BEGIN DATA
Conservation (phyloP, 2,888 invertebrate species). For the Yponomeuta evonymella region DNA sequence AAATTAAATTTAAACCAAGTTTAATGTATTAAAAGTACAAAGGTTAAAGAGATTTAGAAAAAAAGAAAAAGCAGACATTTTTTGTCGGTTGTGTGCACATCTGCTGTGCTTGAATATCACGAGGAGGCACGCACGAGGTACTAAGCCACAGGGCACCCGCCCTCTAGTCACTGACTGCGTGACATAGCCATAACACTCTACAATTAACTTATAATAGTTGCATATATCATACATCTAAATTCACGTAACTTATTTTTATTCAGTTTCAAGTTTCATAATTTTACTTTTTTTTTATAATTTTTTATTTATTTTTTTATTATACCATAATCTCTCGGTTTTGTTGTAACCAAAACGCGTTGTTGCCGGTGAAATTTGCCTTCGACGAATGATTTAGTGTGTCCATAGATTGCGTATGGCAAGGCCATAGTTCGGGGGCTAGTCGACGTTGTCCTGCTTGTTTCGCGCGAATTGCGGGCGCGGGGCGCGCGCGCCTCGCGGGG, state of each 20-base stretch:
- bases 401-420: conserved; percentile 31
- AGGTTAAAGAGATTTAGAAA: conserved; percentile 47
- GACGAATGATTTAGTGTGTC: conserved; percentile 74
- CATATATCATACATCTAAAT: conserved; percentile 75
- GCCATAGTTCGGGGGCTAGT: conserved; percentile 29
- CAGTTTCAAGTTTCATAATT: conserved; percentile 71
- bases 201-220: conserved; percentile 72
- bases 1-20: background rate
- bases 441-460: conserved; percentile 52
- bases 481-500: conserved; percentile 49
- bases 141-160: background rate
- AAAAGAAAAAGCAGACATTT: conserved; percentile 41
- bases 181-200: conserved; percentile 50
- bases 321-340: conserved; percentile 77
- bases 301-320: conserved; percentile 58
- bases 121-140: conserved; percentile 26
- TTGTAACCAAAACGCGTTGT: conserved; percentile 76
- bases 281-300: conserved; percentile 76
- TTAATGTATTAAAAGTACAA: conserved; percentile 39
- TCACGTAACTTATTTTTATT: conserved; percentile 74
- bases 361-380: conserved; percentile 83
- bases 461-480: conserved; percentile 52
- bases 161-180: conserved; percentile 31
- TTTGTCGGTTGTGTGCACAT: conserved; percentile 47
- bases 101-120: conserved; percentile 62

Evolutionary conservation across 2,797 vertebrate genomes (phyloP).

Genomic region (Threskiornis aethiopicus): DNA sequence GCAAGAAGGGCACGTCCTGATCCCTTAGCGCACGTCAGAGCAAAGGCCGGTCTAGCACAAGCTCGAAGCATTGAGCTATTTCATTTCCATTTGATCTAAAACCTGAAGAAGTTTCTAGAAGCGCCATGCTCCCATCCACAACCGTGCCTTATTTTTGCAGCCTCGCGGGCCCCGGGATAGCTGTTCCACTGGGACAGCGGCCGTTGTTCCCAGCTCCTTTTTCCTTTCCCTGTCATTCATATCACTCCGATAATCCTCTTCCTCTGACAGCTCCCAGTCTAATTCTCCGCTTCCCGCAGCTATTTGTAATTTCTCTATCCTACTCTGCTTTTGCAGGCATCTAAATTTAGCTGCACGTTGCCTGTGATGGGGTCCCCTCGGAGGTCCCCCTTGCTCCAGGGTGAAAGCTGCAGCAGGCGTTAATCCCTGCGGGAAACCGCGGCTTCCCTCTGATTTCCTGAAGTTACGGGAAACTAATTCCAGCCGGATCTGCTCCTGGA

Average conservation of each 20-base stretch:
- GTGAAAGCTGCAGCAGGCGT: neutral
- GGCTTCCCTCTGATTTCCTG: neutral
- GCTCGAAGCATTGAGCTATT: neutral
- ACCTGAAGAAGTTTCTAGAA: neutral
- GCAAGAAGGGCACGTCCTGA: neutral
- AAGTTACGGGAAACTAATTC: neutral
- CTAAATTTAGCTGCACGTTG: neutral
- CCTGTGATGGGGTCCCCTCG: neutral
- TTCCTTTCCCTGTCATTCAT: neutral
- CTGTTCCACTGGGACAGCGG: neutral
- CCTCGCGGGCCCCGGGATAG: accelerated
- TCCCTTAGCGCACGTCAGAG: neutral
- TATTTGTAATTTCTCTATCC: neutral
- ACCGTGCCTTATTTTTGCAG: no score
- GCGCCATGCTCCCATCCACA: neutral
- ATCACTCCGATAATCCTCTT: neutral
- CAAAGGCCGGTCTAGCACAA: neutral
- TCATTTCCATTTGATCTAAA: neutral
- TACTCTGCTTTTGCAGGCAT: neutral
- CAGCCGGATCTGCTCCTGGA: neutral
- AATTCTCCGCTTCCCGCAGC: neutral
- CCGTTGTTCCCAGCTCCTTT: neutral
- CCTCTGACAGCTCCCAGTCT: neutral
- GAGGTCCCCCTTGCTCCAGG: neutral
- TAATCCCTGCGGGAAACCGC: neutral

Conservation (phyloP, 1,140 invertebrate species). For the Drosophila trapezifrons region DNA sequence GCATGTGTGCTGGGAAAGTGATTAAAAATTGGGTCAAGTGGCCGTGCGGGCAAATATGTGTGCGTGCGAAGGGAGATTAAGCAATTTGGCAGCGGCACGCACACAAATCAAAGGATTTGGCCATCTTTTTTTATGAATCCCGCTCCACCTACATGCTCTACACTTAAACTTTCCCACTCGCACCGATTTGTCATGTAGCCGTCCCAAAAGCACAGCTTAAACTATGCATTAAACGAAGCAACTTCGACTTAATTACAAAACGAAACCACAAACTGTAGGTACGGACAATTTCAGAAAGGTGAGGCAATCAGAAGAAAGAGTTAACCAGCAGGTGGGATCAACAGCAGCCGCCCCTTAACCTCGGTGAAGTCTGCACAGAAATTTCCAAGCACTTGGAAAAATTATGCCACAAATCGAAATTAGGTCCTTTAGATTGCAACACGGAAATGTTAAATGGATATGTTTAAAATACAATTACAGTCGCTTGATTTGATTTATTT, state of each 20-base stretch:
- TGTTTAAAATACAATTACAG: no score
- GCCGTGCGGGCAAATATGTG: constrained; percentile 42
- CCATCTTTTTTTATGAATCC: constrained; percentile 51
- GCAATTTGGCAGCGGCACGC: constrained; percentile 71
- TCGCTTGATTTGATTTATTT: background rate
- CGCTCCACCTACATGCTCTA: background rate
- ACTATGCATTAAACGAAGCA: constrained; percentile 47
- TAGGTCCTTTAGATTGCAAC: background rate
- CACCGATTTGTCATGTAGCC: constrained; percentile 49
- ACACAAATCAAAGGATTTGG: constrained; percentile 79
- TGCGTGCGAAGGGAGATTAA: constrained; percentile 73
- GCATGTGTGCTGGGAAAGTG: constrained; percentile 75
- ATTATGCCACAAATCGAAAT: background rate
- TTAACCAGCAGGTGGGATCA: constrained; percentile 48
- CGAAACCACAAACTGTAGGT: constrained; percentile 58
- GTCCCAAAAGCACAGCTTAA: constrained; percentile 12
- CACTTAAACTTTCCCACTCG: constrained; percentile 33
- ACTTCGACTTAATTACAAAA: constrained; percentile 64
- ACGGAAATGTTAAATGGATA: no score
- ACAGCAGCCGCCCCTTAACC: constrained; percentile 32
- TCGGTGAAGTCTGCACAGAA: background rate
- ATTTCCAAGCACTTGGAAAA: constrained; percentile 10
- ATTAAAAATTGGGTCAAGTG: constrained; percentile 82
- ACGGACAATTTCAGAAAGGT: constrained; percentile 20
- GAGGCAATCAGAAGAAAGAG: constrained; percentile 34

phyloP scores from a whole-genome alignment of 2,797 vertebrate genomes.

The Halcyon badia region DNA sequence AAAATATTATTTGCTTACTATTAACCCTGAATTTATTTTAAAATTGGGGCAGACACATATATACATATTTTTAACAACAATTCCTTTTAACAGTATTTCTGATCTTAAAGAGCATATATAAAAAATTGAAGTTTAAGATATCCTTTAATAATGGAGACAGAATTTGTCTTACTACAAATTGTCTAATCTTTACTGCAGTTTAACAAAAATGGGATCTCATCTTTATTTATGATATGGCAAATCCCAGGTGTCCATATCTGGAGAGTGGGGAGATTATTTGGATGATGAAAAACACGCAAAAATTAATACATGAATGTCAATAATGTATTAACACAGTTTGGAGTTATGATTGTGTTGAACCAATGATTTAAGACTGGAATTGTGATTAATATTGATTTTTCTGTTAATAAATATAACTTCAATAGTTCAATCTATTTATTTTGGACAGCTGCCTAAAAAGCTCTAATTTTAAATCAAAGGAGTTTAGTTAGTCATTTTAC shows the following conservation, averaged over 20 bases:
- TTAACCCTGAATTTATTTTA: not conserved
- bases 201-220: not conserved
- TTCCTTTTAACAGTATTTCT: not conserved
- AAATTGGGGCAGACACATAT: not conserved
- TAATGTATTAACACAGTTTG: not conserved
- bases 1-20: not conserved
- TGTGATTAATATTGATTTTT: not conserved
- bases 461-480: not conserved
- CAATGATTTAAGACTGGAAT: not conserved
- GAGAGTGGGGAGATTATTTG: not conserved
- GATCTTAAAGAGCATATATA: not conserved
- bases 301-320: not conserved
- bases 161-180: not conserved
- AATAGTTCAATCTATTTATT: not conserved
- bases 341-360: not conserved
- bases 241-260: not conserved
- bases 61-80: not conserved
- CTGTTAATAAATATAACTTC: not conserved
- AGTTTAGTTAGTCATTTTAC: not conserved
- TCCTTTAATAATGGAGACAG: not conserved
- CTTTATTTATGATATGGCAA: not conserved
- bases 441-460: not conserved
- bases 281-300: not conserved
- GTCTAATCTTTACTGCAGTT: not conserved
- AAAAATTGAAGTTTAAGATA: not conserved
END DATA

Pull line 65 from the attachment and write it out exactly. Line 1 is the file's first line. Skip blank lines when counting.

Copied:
- ACACAAATCAAAGGATTTGG: constrained; percentile 79